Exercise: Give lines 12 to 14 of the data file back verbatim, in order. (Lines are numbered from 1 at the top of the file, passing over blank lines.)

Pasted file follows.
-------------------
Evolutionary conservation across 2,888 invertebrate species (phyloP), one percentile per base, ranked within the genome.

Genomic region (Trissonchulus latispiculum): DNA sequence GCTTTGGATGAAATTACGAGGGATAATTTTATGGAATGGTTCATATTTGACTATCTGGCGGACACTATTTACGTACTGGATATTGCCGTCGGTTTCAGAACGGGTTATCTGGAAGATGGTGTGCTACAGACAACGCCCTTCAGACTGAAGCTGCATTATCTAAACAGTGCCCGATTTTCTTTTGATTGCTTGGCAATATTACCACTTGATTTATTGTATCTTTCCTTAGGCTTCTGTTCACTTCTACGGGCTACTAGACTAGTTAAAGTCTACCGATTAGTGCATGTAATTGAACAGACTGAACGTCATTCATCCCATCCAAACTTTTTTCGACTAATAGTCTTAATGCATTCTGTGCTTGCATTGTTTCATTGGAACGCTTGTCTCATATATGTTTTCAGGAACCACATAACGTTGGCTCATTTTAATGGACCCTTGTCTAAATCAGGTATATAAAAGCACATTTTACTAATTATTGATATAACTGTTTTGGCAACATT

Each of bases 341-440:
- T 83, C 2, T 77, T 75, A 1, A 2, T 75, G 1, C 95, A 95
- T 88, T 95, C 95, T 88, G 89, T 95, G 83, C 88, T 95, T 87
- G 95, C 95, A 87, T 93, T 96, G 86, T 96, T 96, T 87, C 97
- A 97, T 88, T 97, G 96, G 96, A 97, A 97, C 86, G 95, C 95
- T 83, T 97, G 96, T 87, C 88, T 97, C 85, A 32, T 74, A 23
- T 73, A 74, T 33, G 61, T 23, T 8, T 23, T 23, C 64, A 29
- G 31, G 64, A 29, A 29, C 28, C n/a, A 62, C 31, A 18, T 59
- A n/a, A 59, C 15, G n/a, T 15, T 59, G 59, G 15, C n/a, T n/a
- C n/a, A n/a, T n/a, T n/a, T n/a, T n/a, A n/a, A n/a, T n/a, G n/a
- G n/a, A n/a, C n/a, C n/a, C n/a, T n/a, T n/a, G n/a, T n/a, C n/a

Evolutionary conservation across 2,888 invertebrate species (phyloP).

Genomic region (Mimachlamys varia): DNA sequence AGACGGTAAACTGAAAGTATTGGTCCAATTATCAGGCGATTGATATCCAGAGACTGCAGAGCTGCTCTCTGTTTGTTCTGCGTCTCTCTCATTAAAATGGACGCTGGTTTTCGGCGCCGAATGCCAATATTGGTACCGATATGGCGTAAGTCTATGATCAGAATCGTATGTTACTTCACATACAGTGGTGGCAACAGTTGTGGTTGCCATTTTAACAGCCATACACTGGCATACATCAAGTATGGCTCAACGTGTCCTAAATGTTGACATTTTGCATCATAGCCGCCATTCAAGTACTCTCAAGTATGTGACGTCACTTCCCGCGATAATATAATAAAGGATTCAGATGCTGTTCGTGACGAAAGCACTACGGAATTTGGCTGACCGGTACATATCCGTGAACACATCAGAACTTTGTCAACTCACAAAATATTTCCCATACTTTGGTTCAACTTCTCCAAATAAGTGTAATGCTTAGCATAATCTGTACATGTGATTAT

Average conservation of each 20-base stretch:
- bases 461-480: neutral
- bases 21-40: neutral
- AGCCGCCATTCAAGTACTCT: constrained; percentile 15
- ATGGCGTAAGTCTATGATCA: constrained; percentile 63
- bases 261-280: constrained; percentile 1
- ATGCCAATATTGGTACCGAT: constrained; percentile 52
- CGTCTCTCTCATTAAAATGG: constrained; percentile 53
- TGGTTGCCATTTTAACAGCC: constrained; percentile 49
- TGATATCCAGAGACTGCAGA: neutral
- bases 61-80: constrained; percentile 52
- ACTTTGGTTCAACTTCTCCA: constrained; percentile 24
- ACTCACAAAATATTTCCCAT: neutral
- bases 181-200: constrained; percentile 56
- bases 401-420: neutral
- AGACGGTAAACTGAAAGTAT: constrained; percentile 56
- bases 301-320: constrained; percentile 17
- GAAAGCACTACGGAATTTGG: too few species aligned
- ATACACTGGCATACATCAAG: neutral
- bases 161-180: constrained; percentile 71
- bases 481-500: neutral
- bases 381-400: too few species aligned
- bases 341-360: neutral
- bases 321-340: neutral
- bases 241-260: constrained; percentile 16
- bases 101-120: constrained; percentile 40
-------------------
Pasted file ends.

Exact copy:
- C n/a, A n/a, T n/a, T n/a, T n/a, T n/a, A n/a, A n/a, T n/a, G n/a
- G n/a, A n/a, C n/a, C n/a, C n/a, T n/a, T n/a, G n/a, T n/a, C n/a

Evolutionary conservation across 2,888 invertebrate species (phyloP).